This Is A Style, A Cadence
Now’s probably not the best time to tell you this, but I’m really into the Dune books now. Actually I’m not, but I’m about to be. This is something I’m considering, something I’m factoring. I’m weighing options, is what I’m doing, and these are how these stories start, all of them do. Every story I write sounds like this.
This is how they sound. I’ll start with a something, with any something doesn’t matter.
Dune, worms, spice.
Pick a thing.
A thing or another thing, doesn’t matter.
There’s a flow, a cadence, a rhythm. The words align up and line up and it doesn’t matter what they are, not even a little bit. The words don’t matter, never have, how could they? It is not about the words, never has been, so I can say this. I can say the that that I just said. I can say that about the Dune books, about how now’s probably the best time or not the best time to tell you something or not tell you something. It doesn’t matter, that doesn’t matter.
Dune doesn’t matter.
This what I’m saying. I get tired of this, tired of all of this. I am sad and tired and have been for a long time. I get tired of writing these stories. One time I tried to write a detective story. A crime story. I may have told you this already. There was a guy named John Wave in it. I was writing this with another guy, or trying to, anyway. We were going to write this story together.
This is what this sounds like, this is how this part goes.
We stopped writing John Wave because everything I wrote sounded like everything I write and everything he wrote sounded like everything he wrote. I wrote about a guy named Anthony and a purple woman. They both sounded like me, like I, both of these characters did. He wrote about characters that sounded like him. This is terrible and not the point. I am losing you, I know it. This is a part of it, though. Where I get you and then try to lose you, but only a little bit, and not really.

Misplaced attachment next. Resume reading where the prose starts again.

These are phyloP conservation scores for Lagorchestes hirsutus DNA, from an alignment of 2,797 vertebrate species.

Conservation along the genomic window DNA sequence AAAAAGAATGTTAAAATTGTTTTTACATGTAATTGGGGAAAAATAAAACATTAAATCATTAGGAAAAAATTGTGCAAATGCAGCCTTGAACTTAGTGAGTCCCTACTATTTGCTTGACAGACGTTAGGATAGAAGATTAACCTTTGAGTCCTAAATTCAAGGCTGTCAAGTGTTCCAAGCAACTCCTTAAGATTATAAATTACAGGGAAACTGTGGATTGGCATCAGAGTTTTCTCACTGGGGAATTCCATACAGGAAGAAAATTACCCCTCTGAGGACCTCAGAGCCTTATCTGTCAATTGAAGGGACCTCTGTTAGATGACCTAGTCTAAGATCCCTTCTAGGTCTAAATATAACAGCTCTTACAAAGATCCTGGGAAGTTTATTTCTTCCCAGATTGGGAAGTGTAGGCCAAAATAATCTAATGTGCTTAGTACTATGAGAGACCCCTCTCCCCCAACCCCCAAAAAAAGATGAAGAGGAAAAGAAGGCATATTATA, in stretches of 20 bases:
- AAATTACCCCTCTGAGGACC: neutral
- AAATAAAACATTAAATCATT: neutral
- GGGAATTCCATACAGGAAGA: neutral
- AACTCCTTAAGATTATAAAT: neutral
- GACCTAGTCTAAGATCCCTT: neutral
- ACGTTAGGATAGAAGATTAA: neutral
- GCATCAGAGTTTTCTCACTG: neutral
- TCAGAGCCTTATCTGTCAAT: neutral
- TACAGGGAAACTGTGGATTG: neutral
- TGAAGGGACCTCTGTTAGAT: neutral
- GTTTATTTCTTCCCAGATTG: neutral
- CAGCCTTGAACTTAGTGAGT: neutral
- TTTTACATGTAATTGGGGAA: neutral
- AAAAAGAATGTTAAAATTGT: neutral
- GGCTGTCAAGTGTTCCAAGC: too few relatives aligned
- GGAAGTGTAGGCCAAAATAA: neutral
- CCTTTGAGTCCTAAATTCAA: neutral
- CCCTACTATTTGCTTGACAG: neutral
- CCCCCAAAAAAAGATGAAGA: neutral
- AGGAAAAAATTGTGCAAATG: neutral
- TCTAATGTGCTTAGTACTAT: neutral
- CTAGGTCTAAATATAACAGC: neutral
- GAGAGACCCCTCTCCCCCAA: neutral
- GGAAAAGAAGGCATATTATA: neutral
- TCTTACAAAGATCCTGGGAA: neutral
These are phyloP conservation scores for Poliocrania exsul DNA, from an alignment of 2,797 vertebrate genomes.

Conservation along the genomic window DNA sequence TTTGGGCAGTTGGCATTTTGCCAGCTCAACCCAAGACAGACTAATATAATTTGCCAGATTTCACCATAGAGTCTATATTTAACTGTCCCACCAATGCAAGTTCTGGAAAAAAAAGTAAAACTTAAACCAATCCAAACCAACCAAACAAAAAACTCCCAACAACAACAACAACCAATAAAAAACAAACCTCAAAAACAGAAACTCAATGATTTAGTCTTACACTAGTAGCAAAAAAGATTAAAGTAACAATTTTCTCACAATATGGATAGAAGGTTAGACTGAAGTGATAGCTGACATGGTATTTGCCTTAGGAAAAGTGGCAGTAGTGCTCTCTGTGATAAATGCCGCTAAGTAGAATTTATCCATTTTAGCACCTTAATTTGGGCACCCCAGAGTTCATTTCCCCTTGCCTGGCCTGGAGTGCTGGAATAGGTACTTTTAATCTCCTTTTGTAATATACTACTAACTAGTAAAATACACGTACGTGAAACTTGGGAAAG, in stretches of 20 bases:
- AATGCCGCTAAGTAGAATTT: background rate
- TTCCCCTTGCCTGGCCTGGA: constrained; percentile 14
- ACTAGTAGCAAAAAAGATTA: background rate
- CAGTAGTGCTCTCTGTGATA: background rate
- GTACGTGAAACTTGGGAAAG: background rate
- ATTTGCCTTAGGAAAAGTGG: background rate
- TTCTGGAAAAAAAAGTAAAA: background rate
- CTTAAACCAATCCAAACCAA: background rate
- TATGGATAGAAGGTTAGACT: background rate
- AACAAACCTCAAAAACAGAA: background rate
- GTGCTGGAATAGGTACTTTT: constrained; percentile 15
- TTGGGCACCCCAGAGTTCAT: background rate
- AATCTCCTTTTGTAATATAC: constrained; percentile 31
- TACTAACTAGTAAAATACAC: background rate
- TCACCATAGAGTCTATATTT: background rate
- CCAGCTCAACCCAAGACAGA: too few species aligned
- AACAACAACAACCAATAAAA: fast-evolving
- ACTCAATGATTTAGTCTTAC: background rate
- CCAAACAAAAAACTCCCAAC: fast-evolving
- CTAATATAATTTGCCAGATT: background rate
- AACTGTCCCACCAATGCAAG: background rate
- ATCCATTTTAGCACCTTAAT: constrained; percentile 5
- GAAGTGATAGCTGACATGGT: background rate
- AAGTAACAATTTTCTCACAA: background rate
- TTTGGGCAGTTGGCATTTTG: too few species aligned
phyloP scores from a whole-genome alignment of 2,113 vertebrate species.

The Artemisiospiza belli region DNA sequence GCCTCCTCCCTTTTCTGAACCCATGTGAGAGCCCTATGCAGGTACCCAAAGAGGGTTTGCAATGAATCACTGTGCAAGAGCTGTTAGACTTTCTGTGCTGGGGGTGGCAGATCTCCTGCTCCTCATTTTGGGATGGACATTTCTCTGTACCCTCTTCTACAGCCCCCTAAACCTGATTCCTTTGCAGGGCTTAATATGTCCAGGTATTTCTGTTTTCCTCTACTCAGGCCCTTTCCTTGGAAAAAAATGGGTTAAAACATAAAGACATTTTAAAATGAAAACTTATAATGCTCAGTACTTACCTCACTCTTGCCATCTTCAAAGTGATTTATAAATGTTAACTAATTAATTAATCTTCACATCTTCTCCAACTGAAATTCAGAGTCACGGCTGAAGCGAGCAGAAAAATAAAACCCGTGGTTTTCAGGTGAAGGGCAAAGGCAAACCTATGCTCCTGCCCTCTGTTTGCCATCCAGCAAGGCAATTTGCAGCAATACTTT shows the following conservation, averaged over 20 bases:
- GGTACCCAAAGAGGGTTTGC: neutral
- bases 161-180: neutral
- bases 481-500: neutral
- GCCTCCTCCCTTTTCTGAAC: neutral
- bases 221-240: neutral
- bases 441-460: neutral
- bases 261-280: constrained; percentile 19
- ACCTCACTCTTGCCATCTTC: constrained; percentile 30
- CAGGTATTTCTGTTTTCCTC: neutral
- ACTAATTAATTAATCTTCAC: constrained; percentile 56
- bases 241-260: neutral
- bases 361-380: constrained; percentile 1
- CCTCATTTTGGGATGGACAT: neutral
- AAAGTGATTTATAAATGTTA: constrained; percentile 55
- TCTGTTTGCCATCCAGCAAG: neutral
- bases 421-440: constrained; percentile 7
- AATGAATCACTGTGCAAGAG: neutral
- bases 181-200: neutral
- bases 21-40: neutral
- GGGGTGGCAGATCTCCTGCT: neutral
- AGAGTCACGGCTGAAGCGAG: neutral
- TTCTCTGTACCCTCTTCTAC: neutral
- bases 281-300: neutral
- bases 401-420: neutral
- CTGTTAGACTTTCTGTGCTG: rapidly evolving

I’m not sure where to go from here and I wonder if I ever did. This is in the middle of this story, this right here is, but it could have just as easily come at the beginning. It could just have easily have been that, is what I’m saying.
This is what you’re hearing and this is what we are wanting, the both of us are. We are both wanting something else to happen. Something to bring us back to where we were. Back across all this to the beginning when this started, when this was new, something back then. Something interchangeable and indistinct
Here is what I look like right now. I am standing in a room, in the middle of a room. It is nondescript. Indistinct, like I just said about something else. It looks like nothing. It looks like rooms. I’m not just saying that because I have a hard time describing things, even though I do. I am terrible at it. I can’t describe how things look or how people act or feel. I don’t say things like sun-dappled or etched.
I don’t say flecks.
I don’t know what these words mean, what any of them mean, so I don’t say them. I don’t say them even when I do, even when I did. I don’t say them and it doesn’t matter because this is a style, a cadence. This is not worms or House Atreides or spice. This part is sound and cadence. This is the whole thing.
This part is the end, right here is, and it doesn’t matter. It could be the beginning, it could be the end. Same thing. Undifferentiated and indistinct. Usually what I would do is tie things up somehow. I’d say something or do something, some thing that references another thing from before.
A loop, a circle, a connection made, before or later.